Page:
Going Startup in Strasbourg

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This is a guest post by Liam Boogar, a Californian-native writing in English about the French Startup scene on RudeBaguette.com

This past weekend I was invited to be a juror for Startup Weekend Strasbourg, one of many Startup Weekend events going on this weekend during Global Entrepreneurship Week 2011. Having never heard of anything startup-related in Strasbourg, I expected to see your standard “1st edition” of StartupWeekend: 50-70 participants, a lack of developers, and a relative ‘youth’ (read: mediocrity) in the ideas – boy was I in for a surprise.

The attendees broke 130 people before organizers finally turned down participants, and at the end of the first night counted 18 projects. I talked with Yann Klis, one of the organizers, about how he got such so many people from so many backgrounds together: “well, after I turned down an offer from Square to bring my entire company to San Francisco, I realized I needed to kickstart this startup scene in Strasbourg, so I got to work calling everyone in my address book.”

One of the weekends initial sponsors was SEMIA, a local incubator run by pharmaceutical entrepreneur Jean-Luc Dimarcq. The incubator is well dug in to the Pharmaceutical network, having helped get dozens of startups funded over the past three years. SEMIA reached out to the pharmaceutical students in its network, and encouraged them to bring whatever ideas they had to startup weekend. One of those ideas was Alzapp , which wants to improve treatment for Alzheimer’s patients. Backed by a team of 4 pharmaceutical students, a few developers, and some “Biz Guys,” Alzapp wants to build an iPad app which will both test the state of the patient, as well as aid in preventing Alzheimer’s from getting worse. While Alzapp is aware that Alzheimer’s cannot be prevented with an iPad app, they recognized that current care is neglectful, and that a little disruption might just be what Alzheimer’s patients need.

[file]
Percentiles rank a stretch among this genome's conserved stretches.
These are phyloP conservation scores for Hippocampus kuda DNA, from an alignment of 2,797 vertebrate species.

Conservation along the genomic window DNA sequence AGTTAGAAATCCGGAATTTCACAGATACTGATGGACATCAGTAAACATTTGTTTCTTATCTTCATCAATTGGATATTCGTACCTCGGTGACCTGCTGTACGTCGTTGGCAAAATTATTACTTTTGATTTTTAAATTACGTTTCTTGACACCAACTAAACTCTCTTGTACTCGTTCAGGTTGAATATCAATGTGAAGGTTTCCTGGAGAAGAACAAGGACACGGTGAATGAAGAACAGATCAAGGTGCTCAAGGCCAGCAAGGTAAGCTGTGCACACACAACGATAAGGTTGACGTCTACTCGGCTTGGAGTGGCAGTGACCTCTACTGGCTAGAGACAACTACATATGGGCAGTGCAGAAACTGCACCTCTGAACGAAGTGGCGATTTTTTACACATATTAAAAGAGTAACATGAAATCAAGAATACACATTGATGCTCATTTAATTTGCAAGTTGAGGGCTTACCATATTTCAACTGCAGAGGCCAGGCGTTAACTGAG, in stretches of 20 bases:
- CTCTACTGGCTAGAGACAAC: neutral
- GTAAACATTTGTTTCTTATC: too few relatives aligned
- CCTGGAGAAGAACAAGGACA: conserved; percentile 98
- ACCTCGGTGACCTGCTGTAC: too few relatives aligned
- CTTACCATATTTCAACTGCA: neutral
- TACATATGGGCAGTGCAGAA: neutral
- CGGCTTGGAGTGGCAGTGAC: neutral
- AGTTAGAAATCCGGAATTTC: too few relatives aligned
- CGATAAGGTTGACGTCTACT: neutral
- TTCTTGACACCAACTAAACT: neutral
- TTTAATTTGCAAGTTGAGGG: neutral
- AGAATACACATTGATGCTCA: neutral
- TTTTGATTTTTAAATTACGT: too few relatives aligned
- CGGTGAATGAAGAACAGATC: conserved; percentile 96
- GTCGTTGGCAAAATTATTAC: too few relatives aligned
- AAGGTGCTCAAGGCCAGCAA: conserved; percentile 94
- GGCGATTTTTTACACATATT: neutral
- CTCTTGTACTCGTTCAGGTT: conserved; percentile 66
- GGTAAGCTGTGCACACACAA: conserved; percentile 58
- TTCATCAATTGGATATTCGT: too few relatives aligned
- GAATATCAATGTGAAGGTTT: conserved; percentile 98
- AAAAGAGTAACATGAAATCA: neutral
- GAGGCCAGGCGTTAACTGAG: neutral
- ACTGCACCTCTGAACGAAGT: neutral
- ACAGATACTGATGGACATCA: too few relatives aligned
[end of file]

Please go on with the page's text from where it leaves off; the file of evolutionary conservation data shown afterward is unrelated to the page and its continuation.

when TSA stood on stage and said they wanted to disrupt how ambulances communicate, there was a bit of doubt in the audience (and the jury) – that is, until he changed slides and showed what the current interface for ambulances is. Rambling off statistics on the number of different ambulance firms in France alone, as well as the inefficiency of the current system, TSA ergonomic alpha product that they created in just 54 hours, allowing dispatchers to quickly determine which ambulances were best fit for a job given the location of an incident and of the surrounding ambulances. With years in the industry to back up their claim, TSA is definitely a company to watch in the coming months. They’ve been awarded 3 months of incubation at SEMIA, and already hold a letter of intent from a local ambulance company in Strasbourg.

At a time when European cities need to identify their strengths in order to attract European startups to them (and away from the US), Strasbourg has certainly made its claim: for Biotech companies thinking of going to Boston to launch their product, there might just be another way.